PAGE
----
Jan 30, Phil Ford rated it really liked it.
New Literature NOW
A thoroughly written documentation of how the circus came to be, starting from the European influences and all the way to P. Barnum, etc. This will be a book future researchers will refer to; it is has a LOT of detail, so much in fact that attempting to keep up with the list of names of act after act after act can become a little overwhelming or at least confusing.
Particularly in the first or so pages it lacks any engaging narrative, it feels almost like a cataloging of what was found in A thoroughly written documentation of how the circus came to be, starting from the European influences and all the way to P.
- A Journal of the Plague Year.
- The rise of the American circus, 1716-1899.;
- Bestselling Series?
Particularly in the first or so pages it lacks any engaging narrative, it feels almost like a cataloging of what was found in various ephemera. Part of the consideration for the lack of approach-ability could be attributed to the scarcity of detail in the information of the menageries listed, and that may ward some more casual readers off. That is my suspicion anyway. After that initial hump, we get more biographical detail on the stand out acts that eventually grew into what we more commonly call the "circus".
A book of necessary compiled information, but not for everyone maybe expecting a "greatest show on earth" type feel. Michele rated it it was amazing Aug 03, Amy Christine rated it really liked it Feb 03, Jun 19, Annie rated it did not like it. This book seem very promising, I thought it would be a book in the vein of Stuart Thayer's Annals of the American Circus I think it wants very much to be Annals, so much so, that the two authors copied the format of that book.
I've attempted to read another McFarland published book recently, and was disappointed by its lack of depth. This one is sort of the opposite, all deep information, no comprehensive investigation using a breadth of valid circus sources.
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It's mostly a tr This book seem very promising, I thought it would be a book in the vein of Stuart Thayer's Annals of the American Circus It's mostly a trolling of newspaper entries with bad reproductions of microfilm to digital illustrations. Which makes sense when I see that McFarland requires authors to pay for their own illustrations, but I wonder how the database providers allowed digital copies of their content to make it into this book?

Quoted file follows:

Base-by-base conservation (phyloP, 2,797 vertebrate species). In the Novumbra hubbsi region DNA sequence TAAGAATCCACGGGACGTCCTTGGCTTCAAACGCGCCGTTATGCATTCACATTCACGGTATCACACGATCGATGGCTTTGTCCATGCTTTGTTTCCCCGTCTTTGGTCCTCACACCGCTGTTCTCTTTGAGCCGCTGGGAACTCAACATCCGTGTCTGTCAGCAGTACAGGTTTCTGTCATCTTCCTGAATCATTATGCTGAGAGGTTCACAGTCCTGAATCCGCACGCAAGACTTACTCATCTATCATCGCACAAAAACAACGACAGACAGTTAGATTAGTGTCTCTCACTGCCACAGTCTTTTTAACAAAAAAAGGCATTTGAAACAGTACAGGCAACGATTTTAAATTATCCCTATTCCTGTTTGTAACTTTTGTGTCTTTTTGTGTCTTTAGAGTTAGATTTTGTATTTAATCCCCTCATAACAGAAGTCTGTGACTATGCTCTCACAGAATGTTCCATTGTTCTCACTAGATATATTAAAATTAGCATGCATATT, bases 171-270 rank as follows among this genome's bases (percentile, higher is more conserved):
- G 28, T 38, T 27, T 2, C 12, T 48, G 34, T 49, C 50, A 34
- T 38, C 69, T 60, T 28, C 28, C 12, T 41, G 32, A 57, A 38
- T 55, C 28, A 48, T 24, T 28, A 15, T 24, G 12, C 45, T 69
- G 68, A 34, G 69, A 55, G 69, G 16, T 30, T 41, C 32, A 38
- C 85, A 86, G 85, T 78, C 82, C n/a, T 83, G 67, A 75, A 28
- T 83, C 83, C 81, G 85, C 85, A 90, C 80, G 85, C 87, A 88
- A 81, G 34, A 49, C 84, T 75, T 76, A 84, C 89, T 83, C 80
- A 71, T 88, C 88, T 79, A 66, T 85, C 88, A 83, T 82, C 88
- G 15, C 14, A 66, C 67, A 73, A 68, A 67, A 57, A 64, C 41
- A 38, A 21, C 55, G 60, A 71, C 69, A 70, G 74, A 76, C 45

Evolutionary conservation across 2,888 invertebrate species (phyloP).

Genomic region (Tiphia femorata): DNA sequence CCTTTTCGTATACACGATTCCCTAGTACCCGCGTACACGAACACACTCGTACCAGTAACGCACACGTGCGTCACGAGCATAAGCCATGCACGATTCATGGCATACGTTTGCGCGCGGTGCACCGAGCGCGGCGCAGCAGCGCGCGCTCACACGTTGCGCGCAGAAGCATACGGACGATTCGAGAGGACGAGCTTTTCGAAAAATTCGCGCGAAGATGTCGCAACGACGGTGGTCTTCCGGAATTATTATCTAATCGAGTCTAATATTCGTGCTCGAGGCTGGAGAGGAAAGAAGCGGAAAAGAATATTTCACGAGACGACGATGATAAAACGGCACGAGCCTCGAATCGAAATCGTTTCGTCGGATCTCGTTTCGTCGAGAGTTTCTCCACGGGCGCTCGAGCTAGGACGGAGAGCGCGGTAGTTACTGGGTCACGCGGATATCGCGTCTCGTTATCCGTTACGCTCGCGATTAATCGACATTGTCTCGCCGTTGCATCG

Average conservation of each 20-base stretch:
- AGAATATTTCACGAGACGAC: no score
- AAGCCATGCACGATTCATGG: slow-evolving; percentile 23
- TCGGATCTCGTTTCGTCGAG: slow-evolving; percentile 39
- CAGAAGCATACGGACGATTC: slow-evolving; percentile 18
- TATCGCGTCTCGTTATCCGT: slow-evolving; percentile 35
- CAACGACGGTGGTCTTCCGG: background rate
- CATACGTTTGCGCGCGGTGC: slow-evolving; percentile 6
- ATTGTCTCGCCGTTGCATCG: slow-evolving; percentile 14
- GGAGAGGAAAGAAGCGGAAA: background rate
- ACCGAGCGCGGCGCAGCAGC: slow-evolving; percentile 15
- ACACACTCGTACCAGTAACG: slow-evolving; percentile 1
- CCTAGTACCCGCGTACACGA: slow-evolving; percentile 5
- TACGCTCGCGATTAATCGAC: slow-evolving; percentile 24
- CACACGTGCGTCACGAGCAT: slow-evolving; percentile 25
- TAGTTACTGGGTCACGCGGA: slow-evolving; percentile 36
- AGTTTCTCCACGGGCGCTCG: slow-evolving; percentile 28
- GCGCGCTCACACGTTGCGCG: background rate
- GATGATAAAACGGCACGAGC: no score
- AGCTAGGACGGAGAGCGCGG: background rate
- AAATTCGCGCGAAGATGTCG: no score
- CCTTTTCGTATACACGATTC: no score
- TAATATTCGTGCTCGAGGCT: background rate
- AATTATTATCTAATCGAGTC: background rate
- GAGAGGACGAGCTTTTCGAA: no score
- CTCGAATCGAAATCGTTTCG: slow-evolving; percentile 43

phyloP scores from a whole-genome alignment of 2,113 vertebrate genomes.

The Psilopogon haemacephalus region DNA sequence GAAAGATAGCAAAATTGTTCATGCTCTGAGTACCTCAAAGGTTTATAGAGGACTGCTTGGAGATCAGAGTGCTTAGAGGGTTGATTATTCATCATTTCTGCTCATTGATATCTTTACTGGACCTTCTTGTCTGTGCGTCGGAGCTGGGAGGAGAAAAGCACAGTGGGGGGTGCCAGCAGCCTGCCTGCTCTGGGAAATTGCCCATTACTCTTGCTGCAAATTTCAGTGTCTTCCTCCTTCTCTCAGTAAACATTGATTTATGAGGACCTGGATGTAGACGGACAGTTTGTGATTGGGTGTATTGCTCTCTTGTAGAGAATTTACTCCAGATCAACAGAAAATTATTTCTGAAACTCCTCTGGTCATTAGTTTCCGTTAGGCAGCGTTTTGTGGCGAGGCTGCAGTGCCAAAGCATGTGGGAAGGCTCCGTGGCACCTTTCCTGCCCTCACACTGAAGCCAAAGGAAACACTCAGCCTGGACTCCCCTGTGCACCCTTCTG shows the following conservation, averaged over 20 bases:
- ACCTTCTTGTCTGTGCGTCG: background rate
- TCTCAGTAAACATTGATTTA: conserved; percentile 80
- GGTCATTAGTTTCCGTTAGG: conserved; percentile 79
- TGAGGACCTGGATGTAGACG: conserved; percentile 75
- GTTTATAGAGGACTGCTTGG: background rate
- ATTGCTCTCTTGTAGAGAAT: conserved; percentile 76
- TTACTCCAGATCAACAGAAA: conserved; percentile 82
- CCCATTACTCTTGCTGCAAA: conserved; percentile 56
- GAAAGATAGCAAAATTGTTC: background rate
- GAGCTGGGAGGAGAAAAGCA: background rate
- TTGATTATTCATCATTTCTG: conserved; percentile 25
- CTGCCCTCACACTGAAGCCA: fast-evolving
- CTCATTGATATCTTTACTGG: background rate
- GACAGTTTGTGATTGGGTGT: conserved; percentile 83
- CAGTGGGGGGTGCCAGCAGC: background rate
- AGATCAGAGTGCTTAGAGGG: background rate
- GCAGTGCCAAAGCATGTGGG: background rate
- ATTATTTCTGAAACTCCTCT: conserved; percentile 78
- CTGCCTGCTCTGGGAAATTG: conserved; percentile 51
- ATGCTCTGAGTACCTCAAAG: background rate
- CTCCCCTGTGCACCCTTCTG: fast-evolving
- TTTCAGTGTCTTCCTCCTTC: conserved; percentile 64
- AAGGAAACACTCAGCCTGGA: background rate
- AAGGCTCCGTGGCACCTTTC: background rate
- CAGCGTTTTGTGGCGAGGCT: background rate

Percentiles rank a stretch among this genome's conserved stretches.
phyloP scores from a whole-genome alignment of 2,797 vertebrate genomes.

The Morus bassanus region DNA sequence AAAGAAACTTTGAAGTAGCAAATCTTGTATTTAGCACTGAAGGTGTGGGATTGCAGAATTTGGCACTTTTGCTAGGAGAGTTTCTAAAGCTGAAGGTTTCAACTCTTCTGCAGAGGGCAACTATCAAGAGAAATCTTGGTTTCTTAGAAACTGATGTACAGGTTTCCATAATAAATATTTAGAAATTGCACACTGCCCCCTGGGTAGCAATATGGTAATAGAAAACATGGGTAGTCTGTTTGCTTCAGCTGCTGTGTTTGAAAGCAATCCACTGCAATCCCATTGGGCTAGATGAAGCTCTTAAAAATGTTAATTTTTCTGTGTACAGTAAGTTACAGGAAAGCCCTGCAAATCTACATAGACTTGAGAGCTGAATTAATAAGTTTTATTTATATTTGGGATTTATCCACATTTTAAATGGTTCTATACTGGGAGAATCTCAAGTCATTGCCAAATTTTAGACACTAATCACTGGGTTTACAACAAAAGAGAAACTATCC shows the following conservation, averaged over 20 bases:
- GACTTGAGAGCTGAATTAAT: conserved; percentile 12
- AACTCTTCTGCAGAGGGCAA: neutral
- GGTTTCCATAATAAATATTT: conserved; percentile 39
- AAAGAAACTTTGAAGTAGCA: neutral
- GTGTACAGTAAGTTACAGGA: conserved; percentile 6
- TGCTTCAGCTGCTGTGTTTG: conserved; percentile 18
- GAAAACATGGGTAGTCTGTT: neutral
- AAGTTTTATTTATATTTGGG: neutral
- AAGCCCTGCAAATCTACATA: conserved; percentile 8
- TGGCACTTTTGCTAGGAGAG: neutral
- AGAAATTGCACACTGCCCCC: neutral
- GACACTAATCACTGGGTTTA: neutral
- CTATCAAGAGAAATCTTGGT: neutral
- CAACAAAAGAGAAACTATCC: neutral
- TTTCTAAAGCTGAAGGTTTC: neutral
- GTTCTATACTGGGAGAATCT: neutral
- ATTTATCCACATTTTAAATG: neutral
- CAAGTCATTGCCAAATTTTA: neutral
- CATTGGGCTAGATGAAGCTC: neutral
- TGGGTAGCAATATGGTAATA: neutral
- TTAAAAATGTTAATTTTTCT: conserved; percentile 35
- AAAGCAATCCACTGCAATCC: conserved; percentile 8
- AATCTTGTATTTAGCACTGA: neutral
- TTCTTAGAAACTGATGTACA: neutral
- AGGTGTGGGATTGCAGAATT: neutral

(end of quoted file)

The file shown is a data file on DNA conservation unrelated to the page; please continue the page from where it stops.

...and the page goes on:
At any rate, what really convinced me that this book is not good quality research were two things: The sources. There are three good circus histories cited in the bibliography, good legitimate sources, but nothing recent.
If this is supposed to be an academic book, please please please do not cite Wikipedia. McFarland claims to sell primarily to academia and libraries. I'm also frankly suspicious of the authors' knowledge. How do you go from those topics to a claim of a detailed historical, academic circus book? I'm sure this may surprise many people, but circus history is serious stuff, and a huge topic.source link
MDS: | LibraryThing
You can't just sit down one day, read a bunch of old newspapers, and think you understand everything about the American circus. These two people have written and published 4 other books with McFarland, and only McFarland, which seems to publish upwards of titles a year, but claims to not be a vanity press and have an editorial process. I read a lot of circus books.
- J. E. Gessler.
- The Rise of the American Circus, 1716–1899.
- The Rise of the American Circus, 1716-1899;
- All Humans Are Hebrews;
This one is one to skip. Deestarr rated it liked it Jun 04, Emily marked it as to-read Dec 07, McFarland added it Mar 13, Laina SpareTime added it Apr 01, Whitney marked it as to-read Jun 06, Heather marked it as to-read Oct 05, Becky Lord marked it as to-read Feb 15, Aji marked it as to-read Jul 07, Rashida marked it as to-read Jan 09, Zed Amadeo marked it as to-read Jan 09, Adela Setiawan marked it as to-read Apr 07, It was also somewhat repetitive in it's information.
But the subject matter was interesting, as were some of the anecdotes relayed about the various characters.
HANDY CIRCUS FAMILY - HANDY CIRCUS TROUPE
Gradgrind, the schoolmaster in Dickens' novel Hard Times. Facts about the early history of the circus are, clearly, what S. Kotar and J. Gessler wanted The Rise of the American Circus, Kotar , J. To both young and old, the circus remains an icon of American entertainment, a wholesome pastime untouched by the passing years. But the modern circus, with its three rings, ringmaster, animals, and acrobats, is the product of nearly three hundred years of evolution.